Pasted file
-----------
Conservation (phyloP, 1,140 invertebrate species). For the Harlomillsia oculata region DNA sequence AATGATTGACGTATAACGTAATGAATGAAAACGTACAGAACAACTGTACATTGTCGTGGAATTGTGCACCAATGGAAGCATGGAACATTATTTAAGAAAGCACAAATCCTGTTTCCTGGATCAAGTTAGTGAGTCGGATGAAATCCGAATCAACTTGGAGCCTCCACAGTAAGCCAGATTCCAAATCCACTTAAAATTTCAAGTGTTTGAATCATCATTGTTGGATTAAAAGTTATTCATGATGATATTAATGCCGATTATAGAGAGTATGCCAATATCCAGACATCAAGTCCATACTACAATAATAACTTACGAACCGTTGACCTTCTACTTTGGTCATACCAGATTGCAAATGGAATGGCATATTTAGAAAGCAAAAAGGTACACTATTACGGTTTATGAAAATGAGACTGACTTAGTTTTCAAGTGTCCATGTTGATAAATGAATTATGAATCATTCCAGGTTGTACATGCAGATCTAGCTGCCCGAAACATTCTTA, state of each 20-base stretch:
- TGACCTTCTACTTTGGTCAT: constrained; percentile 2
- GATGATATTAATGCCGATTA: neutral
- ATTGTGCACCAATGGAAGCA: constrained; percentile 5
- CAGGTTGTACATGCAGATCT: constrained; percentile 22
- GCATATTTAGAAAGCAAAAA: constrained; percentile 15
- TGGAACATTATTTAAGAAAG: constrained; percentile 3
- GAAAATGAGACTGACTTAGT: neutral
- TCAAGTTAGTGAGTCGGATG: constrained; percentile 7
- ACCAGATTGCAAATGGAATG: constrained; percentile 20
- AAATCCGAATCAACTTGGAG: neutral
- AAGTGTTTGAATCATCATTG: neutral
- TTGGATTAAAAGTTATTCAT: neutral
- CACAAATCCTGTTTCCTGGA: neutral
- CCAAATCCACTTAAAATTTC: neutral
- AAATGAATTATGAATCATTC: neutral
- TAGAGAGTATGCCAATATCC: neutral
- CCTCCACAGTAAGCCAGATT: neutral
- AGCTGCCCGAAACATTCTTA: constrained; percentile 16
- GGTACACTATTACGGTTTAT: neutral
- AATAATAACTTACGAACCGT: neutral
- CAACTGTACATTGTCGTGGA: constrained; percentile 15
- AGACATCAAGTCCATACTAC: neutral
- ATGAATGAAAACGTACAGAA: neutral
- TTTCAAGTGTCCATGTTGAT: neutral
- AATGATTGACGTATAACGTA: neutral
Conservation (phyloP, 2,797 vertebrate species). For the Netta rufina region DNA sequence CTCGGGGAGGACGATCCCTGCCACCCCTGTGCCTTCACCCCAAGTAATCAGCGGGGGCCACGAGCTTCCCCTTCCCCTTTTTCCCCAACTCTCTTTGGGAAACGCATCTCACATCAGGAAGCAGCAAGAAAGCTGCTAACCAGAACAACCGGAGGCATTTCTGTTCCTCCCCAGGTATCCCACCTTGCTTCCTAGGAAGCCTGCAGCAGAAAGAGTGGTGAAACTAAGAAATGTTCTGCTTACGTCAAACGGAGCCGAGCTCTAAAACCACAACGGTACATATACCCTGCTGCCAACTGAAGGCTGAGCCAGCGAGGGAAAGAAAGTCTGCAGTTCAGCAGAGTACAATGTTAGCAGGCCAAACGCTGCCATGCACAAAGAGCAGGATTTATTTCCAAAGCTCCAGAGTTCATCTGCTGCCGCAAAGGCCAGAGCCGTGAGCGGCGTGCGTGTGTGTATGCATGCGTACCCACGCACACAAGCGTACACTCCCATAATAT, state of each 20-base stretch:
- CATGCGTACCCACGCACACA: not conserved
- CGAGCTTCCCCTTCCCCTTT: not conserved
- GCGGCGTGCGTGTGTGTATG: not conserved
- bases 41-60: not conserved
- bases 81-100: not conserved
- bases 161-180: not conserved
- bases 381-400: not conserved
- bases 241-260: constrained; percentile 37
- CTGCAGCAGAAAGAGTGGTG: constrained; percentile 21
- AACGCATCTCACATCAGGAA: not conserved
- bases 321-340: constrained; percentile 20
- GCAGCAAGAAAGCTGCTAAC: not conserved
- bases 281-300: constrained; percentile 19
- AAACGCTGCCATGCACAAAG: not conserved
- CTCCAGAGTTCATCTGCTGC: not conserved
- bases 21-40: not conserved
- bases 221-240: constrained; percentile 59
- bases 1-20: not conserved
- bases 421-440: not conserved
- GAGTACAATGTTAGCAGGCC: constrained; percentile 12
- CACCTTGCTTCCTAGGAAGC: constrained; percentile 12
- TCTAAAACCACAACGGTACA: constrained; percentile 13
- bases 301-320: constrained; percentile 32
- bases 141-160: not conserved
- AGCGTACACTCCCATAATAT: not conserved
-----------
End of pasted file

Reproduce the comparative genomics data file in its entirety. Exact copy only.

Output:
Conservation (phyloP, 1,140 invertebrate species). For the Harlomillsia oculata region DNA sequence AATGATTGACGTATAACGTAATGAATGAAAACGTACAGAACAACTGTACATTGTCGTGGAATTGTGCACCAATGGAAGCATGGAACATTATTTAAGAAAGCACAAATCCTGTTTCCTGGATCAAGTTAGTGAGTCGGATGAAATCCGAATCAACTTGGAGCCTCCACAGTAAGCCAGATTCCAAATCCACTTAAAATTTCAAGTGTTTGAATCATCATTGTTGGATTAAAAGTTATTCATGATGATATTAATGCCGATTATAGAGAGTATGCCAATATCCAGACATCAAGTCCATACTACAATAATAACTTACGAACCGTTGACCTTCTACTTTGGTCATACCAGATTGCAAATGGAATGGCATATTTAGAAAGCAAAAAGGTACACTATTACGGTTTATGAAAATGAGACTGACTTAGTTTTCAAGTGTCCATGTTGATAAATGAATTATGAATCATTCCAGGTTGTACATGCAGATCTAGCTGCCCGAAACATTCTTA, state of each 20-base stretch:
- TGACCTTCTACTTTGGTCAT: constrained; percentile 2
- GATGATATTAATGCCGATTA: neutral
- ATTGTGCACCAATGGAAGCA: constrained; percentile 5
- CAGGTTGTACATGCAGATCT: constrained; percentile 22
- GCATATTTAGAAAGCAAAAA: constrained; percentile 15
- TGGAACATTATTTAAGAAAG: constrained; percentile 3
- GAAAATGAGACTGACTTAGT: neutral
- TCAAGTTAGTGAGTCGGATG: constrained; percentile 7
- ACCAGATTGCAAATGGAATG: constrained; percentile 20
- AAATCCGAATCAACTTGGAG: neutral
- AAGTGTTTGAATCATCATTG: neutral
- TTGGATTAAAAGTTATTCAT: neutral
- CACAAATCCTGTTTCCTGGA: neutral
- CCAAATCCACTTAAAATTTC: neutral
- AAATGAATTATGAATCATTC: neutral
- TAGAGAGTATGCCAATATCC: neutral
- CCTCCACAGTAAGCCAGATT: neutral
- AGCTGCCCGAAACATTCTTA: constrained; percentile 16
- GGTACACTATTACGGTTTAT: neutral
- AATAATAACTTACGAACCGT: neutral
- CAACTGTACATTGTCGTGGA: constrained; percentile 15
- AGACATCAAGTCCATACTAC: neutral
- ATGAATGAAAACGTACAGAA: neutral
- TTTCAAGTGTCCATGTTGAT: neutral
- AATGATTGACGTATAACGTA: neutral
Conservation (phyloP, 2,797 vertebrate species). For the Netta rufina region DNA sequence CTCGGGGAGGACGATCCCTGCCACCCCTGTGCCTTCACCCCAAGTAATCAGCGGGGGCCACGAGCTTCCCCTTCCCCTTTTTCCCCAACTCTCTTTGGGAAACGCATCTCACATCAGGAAGCAGCAAGAAAGCTGCTAACCAGAACAACCGGAGGCATTTCTGTTCCTCCCCAGGTATCCCACCTTGCTTCCTAGGAAGCCTGCAGCAGAAAGAGTGGTGAAACTAAGAAATGTTCTGCTTACGTCAAACGGAGCCGAGCTCTAAAACCACAACGGTACATATACCCTGCTGCCAACTGAAGGCTGAGCCAGCGAGGGAAAGAAAGTCTGCAGTTCAGCAGAGTACAATGTTAGCAGGCCAAACGCTGCCATGCACAAAGAGCAGGATTTATTTCCAAAGCTCCAGAGTTCATCTGCTGCCGCAAAGGCCAGAGCCGTGAGCGGCGTGCGTGTGTGTATGCATGCGTACCCACGCACACAAGCGTACACTCCCATAATAT, state of each 20-base stretch:
- CATGCGTACCCACGCACACA: not conserved
- CGAGCTTCCCCTTCCCCTTT: not conserved
- GCGGCGTGCGTGTGTGTATG: not conserved
- bases 41-60: not conserved
- bases 81-100: not conserved
- bases 161-180: not conserved
- bases 381-400: not conserved
- bases 241-260: constrained; percentile 37
- CTGCAGCAGAAAGAGTGGTG: constrained; percentile 21
- AACGCATCTCACATCAGGAA: not conserved
- bases 321-340: constrained; percentile 20
- GCAGCAAGAAAGCTGCTAAC: not conserved
- bases 281-300: constrained; percentile 19
- AAACGCTGCCATGCACAAAG: not conserved
- CTCCAGAGTTCATCTGCTGC: not conserved
- bases 21-40: not conserved
- bases 221-240: constrained; percentile 59
- bases 1-20: not conserved
- bases 421-440: not conserved
- GAGTACAATGTTAGCAGGCC: constrained; percentile 12
- CACCTTGCTTCCTAGGAAGC: constrained; percentile 12
- TCTAAAACCACAACGGTACA: constrained; percentile 13
- bases 301-320: constrained; percentile 32
- bases 141-160: not conserved
- AGCGTACACTCCCATAATAT: not conserved